Stop staring at your phone as if its a well with a bucket of fresh water lurking in the dark, cause we both know what lurks in the dark. We know its taste. How it eats us from the inside. Yet, I cannot deny that my tongue feels a little dry. I tell you that’s from all the singing although I haven’t let one broken note slip from my lips since you slipped from my hands, which leads to sitting in chairs feeling the gears grind as you see on the floor a piece of plastic once belonging to a larger piece of plastic, but you threw the controller on the floor. You tell yourself that it was out of anger from the game, however, we all know it’s you. You’re the broken piece on the floor chipped from another broken piece so, congratulations, you understand genealogy. See the dust on the table? Why do we have to keep cleaning just to prove we still live here? Shouldn’t that be one of those unstated rules universally agTrue, he replies, as if we are conversing about some historical date that shaped us but have no idea what it’s all about. And what is history but darkness? before you, I thought darkness was where nothing lived. Now, I know its something we spin from our minds like a spider secretes silk. It’s filling the dark with imaginary friends, instead of stumbling hands out. Sweetheart, I don’t care right now if I’m the anchor dragging us further down into the dark, cause your body is my ground and I want my feet to finally feel ground.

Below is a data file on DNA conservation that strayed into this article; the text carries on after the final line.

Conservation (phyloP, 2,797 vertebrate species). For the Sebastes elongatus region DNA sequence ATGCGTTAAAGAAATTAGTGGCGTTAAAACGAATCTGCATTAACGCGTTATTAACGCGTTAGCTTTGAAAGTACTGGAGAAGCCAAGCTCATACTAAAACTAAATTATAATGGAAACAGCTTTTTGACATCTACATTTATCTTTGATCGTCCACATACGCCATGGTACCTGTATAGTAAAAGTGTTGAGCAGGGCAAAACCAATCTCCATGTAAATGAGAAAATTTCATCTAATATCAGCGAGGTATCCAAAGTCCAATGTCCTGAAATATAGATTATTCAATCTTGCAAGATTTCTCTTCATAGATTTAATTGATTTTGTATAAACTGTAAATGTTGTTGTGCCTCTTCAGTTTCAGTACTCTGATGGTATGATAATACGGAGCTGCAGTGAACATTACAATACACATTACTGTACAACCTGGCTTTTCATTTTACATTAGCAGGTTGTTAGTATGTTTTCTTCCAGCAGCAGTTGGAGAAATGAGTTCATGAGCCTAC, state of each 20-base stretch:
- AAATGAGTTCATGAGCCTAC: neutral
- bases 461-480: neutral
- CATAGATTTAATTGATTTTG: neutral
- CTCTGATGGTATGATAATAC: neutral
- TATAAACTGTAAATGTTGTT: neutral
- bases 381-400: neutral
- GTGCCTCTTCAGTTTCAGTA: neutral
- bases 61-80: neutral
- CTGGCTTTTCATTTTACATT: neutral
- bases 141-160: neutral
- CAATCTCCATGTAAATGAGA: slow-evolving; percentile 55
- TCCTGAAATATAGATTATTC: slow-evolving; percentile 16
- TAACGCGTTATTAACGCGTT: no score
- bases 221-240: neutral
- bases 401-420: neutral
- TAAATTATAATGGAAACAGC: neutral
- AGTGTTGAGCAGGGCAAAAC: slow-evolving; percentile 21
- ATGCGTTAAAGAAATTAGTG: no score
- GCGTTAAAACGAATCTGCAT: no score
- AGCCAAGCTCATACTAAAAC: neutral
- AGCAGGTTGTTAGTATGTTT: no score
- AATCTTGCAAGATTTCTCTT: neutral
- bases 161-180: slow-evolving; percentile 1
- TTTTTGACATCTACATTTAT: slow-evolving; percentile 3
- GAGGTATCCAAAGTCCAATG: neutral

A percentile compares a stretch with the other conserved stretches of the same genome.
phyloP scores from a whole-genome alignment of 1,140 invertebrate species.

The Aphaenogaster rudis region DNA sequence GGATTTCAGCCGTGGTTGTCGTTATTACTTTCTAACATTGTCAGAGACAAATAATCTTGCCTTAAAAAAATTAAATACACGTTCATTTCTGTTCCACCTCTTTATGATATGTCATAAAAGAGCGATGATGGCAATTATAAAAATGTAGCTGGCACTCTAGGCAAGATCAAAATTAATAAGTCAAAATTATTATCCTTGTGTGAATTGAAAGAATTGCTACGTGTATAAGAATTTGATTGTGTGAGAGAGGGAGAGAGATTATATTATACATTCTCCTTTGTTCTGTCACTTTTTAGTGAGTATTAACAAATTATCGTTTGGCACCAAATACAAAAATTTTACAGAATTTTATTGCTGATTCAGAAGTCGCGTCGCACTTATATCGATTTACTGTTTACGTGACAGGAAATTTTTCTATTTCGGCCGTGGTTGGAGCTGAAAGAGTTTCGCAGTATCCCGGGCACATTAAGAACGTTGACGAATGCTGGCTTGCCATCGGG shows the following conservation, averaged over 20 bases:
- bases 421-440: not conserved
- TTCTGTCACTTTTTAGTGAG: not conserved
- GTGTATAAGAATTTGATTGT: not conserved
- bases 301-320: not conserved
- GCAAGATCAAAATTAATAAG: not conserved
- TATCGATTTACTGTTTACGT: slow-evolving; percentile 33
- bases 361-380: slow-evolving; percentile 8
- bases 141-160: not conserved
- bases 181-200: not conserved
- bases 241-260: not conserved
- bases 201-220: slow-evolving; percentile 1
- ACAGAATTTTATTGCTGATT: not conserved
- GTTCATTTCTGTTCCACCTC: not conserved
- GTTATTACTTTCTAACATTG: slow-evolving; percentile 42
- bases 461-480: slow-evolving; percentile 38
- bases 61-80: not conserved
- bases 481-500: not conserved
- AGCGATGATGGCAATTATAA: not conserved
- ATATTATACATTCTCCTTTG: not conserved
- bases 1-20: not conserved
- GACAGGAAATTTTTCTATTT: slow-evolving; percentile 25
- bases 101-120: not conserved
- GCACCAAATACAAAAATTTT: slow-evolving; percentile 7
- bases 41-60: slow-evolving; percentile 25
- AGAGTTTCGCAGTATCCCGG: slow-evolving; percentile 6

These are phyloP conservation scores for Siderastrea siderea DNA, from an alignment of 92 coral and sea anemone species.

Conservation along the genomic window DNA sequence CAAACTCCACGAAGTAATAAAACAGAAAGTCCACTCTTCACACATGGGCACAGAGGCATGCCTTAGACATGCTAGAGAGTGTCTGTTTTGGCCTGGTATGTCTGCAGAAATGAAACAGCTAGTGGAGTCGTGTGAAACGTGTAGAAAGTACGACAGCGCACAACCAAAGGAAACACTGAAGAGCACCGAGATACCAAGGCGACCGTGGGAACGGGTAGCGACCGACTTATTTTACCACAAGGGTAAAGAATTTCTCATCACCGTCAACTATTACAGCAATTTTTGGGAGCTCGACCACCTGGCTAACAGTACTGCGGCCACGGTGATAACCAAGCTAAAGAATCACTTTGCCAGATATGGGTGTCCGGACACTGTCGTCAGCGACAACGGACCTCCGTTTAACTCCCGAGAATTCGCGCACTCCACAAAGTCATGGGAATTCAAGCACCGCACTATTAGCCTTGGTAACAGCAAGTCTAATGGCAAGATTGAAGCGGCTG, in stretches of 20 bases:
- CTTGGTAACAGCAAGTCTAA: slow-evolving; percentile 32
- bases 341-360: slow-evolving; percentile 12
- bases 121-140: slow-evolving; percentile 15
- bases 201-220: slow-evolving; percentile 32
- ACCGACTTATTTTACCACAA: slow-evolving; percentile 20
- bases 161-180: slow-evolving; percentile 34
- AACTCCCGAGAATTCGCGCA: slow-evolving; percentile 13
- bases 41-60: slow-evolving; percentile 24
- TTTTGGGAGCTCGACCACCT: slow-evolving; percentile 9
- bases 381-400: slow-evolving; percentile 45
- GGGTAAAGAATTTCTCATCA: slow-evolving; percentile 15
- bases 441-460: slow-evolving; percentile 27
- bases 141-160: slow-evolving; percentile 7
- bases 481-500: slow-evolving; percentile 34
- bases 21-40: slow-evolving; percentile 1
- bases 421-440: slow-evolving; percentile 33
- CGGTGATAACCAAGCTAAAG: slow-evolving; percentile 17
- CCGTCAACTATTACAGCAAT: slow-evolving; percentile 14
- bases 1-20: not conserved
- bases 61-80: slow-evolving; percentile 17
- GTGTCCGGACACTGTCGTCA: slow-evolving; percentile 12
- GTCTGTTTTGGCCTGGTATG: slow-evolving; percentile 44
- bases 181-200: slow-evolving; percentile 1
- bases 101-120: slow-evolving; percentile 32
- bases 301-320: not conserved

Gerald Lenoi r

once again - for george floyd Once Once Once Once

again, again, again, again,

a brother lies dead in the street he screams, “I can’t breathe” with no relief policemen stand idly by while a man in blue condemns a Black man to die.

Once Once Once Once

again, again, again, again,

Black lives really don’t matter a Black body is crushed and shattered Black lives are under attack a man dies because he’s Black